Cisar, C. A. (2004). Teacher’s knowledge about accommodations and modifications as they relate to assessment (Publication No. 3149279) [Doctoral dissertation, Loyola University of Chicago]. ProQuest Dissertations and Theses Global. https://www.proquest.com/docview/305172950
Loyola University of Chicago (Chicago, IL); ProQuest document ID: 305172950
The purpose of this study was to determine if there was a difference among staff (administrators, general education teachers, special education teachers, elective area teachers: art, PE, music) servicing students with special needs in their ability to distinguish accommodations from modifications and their ability to use them in assessment activities.
Participants consisted of 492 staff members in two suburban school districts in the Southwest (U.S.). There were 51 special education resource teachers (11%), 349 general education teachers (74%), 24 administrators (5%), and 47 elective area teachers (art, PE, music) (10%). Additional participant demographics were reported.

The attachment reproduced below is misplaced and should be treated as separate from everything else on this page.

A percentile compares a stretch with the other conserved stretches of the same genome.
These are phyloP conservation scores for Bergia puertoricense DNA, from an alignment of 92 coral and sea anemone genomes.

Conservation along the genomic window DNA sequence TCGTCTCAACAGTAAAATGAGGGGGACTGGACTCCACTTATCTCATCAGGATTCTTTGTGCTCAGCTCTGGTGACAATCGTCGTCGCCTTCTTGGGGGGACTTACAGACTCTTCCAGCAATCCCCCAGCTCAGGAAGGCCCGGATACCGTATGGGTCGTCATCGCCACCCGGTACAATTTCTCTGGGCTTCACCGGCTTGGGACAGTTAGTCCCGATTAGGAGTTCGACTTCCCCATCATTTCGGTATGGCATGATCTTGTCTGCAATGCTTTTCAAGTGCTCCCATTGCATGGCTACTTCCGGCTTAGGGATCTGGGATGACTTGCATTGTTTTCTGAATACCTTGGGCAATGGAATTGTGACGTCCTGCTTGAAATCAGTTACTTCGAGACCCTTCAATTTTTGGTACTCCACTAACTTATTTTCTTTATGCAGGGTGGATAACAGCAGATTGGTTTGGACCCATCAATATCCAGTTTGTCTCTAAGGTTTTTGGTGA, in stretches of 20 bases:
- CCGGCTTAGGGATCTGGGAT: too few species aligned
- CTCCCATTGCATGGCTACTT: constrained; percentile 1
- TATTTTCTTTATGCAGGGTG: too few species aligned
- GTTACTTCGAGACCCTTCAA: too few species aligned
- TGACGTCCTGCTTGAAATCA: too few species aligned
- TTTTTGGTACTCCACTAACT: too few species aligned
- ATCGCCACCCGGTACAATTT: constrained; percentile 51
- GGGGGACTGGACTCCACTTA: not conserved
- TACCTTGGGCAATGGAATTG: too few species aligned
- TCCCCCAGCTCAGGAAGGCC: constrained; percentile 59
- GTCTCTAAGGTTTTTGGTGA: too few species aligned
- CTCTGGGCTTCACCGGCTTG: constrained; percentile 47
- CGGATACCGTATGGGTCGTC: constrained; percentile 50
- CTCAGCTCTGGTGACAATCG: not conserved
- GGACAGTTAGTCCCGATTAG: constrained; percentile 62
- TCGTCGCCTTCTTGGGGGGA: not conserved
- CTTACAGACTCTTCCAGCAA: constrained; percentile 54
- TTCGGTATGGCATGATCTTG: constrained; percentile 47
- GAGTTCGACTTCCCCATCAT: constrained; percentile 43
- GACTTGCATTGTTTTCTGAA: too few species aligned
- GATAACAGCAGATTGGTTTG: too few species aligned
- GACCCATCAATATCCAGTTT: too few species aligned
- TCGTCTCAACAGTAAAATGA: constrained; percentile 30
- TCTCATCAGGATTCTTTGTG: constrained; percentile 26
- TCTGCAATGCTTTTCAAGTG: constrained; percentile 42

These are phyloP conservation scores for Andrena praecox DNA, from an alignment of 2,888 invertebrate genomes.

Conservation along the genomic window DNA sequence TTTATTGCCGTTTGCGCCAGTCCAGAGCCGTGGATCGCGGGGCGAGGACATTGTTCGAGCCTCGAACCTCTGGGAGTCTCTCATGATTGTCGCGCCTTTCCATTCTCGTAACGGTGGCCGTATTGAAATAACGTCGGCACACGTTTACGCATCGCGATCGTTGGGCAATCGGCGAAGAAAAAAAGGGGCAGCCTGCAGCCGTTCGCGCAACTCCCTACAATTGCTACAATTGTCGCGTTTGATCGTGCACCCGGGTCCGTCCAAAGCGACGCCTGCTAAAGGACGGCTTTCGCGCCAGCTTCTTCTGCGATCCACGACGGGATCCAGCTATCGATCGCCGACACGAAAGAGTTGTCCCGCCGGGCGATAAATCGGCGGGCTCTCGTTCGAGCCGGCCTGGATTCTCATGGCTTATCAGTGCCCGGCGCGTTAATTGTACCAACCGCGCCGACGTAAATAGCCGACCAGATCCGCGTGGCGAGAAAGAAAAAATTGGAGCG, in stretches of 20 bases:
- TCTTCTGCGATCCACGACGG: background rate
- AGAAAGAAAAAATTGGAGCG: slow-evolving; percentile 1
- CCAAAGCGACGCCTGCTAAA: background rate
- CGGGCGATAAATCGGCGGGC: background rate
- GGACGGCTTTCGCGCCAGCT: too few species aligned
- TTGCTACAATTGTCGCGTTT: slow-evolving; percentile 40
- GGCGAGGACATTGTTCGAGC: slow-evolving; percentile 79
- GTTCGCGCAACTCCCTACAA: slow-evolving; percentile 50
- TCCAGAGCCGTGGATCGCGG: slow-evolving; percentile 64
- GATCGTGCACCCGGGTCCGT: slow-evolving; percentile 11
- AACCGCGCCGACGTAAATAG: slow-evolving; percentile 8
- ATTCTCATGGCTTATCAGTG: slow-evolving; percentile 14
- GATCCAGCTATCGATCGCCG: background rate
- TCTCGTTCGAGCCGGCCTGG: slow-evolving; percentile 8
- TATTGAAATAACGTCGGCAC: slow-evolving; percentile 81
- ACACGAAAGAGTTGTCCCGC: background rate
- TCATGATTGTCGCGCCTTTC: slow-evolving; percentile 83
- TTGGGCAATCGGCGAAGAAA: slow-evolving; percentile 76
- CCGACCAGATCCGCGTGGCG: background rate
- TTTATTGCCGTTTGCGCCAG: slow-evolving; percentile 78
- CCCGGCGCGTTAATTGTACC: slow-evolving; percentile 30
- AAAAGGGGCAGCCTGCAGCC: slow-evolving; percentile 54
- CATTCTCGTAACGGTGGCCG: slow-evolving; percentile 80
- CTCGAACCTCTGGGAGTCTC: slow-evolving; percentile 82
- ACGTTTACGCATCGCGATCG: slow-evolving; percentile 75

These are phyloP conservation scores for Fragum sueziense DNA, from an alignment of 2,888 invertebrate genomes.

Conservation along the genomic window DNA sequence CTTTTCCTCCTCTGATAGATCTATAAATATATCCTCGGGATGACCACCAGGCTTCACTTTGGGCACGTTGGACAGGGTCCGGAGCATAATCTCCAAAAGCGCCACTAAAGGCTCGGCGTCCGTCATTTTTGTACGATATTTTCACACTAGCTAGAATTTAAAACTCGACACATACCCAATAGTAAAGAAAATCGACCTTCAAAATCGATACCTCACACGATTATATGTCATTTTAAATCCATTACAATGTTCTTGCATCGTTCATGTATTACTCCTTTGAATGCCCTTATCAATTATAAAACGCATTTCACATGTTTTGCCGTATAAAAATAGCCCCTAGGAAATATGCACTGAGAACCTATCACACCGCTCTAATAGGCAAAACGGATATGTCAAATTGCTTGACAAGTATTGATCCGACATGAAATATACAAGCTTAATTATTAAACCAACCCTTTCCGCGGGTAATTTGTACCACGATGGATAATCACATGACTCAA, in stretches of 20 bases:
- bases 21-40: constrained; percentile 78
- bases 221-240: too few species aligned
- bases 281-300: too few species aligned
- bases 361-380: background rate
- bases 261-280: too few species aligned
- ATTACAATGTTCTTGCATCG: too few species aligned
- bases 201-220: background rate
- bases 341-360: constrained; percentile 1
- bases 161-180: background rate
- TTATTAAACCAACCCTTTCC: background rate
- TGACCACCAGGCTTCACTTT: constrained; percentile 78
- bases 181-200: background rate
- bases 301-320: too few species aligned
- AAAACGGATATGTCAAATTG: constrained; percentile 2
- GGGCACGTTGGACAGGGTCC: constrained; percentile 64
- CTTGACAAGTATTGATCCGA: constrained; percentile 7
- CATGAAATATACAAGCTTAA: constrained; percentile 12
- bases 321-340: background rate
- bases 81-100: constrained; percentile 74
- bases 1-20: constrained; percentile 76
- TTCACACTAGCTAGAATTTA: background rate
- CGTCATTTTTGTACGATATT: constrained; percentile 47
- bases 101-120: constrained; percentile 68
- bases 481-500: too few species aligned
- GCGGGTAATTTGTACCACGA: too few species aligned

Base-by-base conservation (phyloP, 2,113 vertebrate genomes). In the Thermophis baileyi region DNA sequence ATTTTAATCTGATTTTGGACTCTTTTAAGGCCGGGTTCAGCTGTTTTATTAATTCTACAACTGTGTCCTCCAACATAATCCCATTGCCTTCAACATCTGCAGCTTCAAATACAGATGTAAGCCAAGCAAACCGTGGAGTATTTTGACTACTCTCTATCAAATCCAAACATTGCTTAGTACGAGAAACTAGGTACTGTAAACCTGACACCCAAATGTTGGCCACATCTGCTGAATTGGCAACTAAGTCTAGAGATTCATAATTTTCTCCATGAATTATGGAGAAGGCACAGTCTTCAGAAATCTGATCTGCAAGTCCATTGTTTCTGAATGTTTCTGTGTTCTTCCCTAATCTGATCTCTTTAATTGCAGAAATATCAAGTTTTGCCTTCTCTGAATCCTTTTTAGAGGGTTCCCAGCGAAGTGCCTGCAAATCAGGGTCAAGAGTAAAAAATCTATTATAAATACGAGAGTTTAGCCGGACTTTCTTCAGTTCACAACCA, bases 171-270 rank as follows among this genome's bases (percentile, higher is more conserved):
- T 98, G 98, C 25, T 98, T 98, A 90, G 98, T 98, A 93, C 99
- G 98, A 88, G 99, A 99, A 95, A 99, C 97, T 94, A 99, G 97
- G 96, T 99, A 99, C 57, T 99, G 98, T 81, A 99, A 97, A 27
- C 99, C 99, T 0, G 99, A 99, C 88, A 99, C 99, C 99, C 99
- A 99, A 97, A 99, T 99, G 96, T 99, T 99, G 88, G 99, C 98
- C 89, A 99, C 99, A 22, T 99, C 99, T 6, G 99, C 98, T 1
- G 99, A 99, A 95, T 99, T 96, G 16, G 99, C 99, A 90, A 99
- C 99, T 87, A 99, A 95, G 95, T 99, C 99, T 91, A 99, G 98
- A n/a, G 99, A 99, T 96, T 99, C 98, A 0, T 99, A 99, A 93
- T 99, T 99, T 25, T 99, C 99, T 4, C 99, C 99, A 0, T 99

The researcher created a questionnaire that contained four sections of data collection: professional development, identification, accommodation information, and demographics.
Special educators and administrators tended to score higher than general and elective area teachers in their ability to distinguish between assessment accommodations and modifications, and to use these adjustments to assessments. Further, these differences were found to have moderate to large effect sizes. The researcher offered recommendations for improvements regarding the problem brought to light in the findings, and detailed limitations and future research possibilities.